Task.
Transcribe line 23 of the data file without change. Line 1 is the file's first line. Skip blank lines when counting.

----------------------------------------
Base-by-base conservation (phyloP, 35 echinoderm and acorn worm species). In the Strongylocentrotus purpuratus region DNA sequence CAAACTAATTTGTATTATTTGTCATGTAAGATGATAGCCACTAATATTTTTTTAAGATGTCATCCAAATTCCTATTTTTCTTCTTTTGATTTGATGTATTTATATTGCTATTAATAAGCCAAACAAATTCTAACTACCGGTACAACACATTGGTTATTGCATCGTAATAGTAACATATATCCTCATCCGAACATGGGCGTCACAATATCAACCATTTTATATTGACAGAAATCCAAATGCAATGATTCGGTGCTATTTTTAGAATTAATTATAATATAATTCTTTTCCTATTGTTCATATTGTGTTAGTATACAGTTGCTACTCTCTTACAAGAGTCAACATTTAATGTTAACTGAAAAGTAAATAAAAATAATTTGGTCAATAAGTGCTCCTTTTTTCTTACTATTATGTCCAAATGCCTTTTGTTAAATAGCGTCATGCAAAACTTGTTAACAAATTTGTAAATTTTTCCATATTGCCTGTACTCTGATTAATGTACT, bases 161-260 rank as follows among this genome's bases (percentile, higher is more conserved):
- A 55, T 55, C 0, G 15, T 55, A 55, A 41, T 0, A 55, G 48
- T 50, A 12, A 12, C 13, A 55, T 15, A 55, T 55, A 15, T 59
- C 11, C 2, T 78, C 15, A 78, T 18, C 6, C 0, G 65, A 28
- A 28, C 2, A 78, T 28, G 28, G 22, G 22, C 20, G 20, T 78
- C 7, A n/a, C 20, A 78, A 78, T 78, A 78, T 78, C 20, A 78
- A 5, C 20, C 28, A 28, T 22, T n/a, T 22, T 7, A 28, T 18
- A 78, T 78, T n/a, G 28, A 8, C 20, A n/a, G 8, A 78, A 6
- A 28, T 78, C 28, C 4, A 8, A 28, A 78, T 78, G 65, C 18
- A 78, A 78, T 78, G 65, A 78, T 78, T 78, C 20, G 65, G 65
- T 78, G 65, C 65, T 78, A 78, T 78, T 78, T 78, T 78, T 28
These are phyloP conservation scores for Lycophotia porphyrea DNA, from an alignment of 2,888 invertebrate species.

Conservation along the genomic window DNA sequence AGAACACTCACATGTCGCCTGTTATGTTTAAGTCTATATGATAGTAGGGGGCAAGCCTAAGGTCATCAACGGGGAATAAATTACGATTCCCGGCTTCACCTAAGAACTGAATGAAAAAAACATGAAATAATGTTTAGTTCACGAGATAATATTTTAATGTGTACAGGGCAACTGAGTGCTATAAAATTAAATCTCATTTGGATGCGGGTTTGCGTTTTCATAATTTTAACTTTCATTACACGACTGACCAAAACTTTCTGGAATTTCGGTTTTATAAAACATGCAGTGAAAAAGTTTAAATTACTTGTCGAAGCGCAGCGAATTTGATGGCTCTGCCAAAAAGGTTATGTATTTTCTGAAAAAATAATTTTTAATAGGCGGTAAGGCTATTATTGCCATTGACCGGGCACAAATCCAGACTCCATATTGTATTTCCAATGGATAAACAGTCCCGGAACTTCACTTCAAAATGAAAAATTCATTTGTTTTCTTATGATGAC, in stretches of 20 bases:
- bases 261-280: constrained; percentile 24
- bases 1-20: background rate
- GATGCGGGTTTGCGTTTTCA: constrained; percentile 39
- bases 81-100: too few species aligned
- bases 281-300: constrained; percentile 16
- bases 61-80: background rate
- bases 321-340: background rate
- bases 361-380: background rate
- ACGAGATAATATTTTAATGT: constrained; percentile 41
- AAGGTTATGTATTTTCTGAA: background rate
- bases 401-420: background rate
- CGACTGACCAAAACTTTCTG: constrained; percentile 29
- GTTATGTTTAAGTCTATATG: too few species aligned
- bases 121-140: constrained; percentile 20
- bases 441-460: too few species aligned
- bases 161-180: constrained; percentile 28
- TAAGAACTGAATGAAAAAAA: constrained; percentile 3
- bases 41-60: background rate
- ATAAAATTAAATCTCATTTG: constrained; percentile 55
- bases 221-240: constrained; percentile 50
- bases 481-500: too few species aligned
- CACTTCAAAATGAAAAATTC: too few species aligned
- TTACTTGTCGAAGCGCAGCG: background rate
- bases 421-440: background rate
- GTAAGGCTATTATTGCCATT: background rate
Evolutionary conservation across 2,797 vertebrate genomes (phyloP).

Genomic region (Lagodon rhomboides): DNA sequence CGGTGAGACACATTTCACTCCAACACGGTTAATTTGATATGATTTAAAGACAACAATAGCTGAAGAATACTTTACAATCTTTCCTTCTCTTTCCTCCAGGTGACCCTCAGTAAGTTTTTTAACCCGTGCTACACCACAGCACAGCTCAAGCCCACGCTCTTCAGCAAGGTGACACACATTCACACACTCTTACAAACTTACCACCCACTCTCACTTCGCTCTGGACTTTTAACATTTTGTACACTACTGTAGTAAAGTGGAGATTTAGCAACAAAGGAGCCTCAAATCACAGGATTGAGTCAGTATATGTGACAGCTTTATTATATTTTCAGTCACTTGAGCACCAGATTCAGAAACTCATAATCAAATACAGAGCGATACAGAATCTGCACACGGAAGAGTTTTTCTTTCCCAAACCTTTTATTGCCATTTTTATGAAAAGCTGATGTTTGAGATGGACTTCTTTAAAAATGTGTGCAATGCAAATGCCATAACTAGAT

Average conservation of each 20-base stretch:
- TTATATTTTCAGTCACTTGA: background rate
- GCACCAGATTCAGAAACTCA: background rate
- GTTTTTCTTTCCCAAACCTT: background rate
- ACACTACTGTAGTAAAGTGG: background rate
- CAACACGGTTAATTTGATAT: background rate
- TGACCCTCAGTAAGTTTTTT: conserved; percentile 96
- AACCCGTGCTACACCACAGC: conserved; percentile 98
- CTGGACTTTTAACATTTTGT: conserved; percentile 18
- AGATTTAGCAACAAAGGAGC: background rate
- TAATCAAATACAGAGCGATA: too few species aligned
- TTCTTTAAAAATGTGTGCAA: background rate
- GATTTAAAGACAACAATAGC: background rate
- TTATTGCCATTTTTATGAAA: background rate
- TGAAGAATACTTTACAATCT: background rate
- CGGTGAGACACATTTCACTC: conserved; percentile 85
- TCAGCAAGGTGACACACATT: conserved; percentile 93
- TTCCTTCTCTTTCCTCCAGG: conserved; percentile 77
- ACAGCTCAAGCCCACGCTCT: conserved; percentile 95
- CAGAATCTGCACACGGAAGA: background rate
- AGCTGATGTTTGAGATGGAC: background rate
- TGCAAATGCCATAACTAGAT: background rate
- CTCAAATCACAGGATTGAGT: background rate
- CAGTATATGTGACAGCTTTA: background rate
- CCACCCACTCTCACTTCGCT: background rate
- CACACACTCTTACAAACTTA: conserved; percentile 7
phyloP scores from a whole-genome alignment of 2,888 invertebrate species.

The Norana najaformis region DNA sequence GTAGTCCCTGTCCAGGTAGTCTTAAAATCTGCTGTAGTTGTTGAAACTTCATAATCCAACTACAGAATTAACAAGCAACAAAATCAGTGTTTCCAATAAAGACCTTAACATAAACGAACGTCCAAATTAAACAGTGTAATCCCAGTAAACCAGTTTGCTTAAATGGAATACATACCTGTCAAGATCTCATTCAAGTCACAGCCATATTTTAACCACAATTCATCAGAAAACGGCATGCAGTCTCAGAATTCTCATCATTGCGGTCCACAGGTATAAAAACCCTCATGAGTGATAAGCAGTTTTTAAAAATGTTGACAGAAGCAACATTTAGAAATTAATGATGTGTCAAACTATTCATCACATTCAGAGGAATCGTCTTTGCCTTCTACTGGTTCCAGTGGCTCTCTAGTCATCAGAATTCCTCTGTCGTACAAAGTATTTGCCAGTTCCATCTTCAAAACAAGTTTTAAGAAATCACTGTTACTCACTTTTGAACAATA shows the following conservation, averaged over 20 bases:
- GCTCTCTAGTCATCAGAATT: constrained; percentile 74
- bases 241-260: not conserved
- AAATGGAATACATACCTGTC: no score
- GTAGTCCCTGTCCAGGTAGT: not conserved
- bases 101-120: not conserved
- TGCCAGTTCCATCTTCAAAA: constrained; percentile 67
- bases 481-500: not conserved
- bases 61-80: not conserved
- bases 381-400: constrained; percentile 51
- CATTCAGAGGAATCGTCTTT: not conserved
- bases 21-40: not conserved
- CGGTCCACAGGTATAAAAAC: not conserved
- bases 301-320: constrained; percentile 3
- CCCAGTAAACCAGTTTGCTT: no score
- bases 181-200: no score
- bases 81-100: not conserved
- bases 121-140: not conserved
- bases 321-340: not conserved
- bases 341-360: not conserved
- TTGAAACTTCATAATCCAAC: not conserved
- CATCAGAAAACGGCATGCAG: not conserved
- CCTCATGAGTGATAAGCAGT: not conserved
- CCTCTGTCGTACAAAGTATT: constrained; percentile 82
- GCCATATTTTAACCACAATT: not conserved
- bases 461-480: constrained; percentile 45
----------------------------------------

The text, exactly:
- AAGGTTATGTATTTTCTGAA: background rate